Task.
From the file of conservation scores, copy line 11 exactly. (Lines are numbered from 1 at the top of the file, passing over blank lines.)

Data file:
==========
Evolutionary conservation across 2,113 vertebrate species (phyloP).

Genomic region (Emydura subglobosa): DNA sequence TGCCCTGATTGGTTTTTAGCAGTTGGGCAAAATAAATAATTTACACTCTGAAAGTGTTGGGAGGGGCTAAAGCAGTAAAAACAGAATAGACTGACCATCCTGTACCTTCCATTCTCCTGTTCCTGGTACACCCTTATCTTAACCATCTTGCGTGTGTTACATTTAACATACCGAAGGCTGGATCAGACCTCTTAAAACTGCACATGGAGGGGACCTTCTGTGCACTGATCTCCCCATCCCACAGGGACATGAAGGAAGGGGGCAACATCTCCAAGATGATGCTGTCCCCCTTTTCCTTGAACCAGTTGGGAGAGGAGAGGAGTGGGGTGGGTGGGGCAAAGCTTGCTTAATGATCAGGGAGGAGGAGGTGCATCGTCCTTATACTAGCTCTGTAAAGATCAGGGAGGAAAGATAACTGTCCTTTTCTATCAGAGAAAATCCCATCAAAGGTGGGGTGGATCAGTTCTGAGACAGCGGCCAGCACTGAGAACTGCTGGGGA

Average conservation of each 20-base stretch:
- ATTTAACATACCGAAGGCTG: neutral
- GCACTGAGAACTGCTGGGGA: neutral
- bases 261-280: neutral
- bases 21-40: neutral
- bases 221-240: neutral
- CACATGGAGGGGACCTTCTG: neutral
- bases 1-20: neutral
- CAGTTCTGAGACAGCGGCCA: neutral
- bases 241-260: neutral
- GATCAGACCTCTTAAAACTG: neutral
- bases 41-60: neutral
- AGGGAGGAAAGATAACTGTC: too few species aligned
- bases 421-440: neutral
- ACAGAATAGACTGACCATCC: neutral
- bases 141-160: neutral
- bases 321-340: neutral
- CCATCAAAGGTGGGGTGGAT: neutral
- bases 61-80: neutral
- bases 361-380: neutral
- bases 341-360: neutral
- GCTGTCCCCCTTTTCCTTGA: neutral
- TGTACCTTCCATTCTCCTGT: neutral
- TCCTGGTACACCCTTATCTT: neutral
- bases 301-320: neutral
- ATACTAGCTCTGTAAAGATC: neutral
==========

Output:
- CAGTTCTGAGACAGCGGCCA: neutral